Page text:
Publications

Export 4 results:
Sort by: Author Title Type [ Year  (Desc)]
2016
Clemesha, RES, Gershunov A, Iacobellis SF, Williams AP, Cayan DR.  2016.  The northward march of summer low cloudiness along the California coast. Geophysical Research Letters. 43:1287-1295.   10.1002/2015gl067081   AbstractWebsite

A new satellite-derived low cloud retrieval reveals rich spatial texture and coherent space-time propagation in summertime California coastal low cloudiness (CLC). Throughout the region, CLC is greatest during May-September but has considerable monthly variability within this summer season. On average, June is cloudiest along the coast of southern California and northern Baja, Mexico, while July is cloudiest along northern California's coast. Over the course of the summer, the core of peak CLC migrates northward along coastal California, reaching its northernmost extent in late July/early August, then recedes while weakening. The timing and movement of the CLC climatological structure is related to the summer evolution of lower tropospheric stability and both its component parts, sea surface temperature and potential temperature at 700hPa. The roughly coincident seasonal timing of peak CLC with peak summertime temperatures translates into the strongest heat-modulating capacity of CLC along California's north coast.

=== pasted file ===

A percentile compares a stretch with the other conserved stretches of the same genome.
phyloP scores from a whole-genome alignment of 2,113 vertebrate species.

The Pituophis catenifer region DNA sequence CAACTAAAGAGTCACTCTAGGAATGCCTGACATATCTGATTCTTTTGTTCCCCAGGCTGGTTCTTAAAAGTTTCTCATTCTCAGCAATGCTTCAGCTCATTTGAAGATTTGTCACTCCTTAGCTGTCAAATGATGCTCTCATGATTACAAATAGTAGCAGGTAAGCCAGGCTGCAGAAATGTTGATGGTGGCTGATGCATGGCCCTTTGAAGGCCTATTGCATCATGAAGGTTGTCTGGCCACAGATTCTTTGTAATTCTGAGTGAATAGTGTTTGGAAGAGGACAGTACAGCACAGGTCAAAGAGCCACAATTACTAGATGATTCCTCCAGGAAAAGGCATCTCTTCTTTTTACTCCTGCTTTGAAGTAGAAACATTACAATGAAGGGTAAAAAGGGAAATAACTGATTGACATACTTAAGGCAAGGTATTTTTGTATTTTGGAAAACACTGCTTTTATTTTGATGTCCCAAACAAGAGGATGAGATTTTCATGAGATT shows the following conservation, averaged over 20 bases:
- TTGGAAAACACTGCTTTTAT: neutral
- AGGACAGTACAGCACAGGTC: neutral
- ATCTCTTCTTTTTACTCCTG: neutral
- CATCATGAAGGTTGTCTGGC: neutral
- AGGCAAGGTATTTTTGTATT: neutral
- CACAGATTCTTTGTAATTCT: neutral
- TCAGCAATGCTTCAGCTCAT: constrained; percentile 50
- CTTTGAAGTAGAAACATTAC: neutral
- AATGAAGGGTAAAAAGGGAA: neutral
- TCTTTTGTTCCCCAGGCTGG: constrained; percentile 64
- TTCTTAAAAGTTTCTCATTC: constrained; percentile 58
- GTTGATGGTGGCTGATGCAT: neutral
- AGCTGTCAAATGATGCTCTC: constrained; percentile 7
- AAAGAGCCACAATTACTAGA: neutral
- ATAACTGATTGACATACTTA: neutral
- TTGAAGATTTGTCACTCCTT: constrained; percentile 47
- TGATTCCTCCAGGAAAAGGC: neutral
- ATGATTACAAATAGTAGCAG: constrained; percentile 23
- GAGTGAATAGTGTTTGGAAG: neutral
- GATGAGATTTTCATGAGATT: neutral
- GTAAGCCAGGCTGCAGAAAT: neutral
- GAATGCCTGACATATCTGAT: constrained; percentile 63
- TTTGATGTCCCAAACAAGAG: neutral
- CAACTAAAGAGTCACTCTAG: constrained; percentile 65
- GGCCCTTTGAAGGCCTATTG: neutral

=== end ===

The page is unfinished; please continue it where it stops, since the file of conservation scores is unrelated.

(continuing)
2014
Schwartz, RE, Gershunov A, Iacobellis SF, Cayan DR.  2014.  North American west coast summer low cloudiness: Broadscale variability associated with sea surface temperature. Geophysical Research Letters. 41:3307-3314.   10.1002/2014gl059825   AbstractWebsite

Six decades of observations at 20 coastal airports, from Alaska to southern California, reveal coherent interannual to interdecadal variation of coastal low cloudiness (CLC) from summer to summer over this broad region. The leading mode of CLC variability represents coherent variation, accounting for nearly 40% of the total CLC variance spanning 1950-2012. This leading mode and the majority of individual airports exhibit decreased low cloudiness from the earlier to the later part of the record. Exploring climatic controls on CLC, we identify North Pacific Sea Surface Temperature anomalies, largely in the form of the Pacific Decadal Oscillation (PDO) as well correlated with, and evidently helping to organize, the coherent patterns of summer coastal cloud variability. Links from the PDO to summer CLC appear a few months in advance of the summer. These associations hold up consistently in interannual and interdecadal frequencies.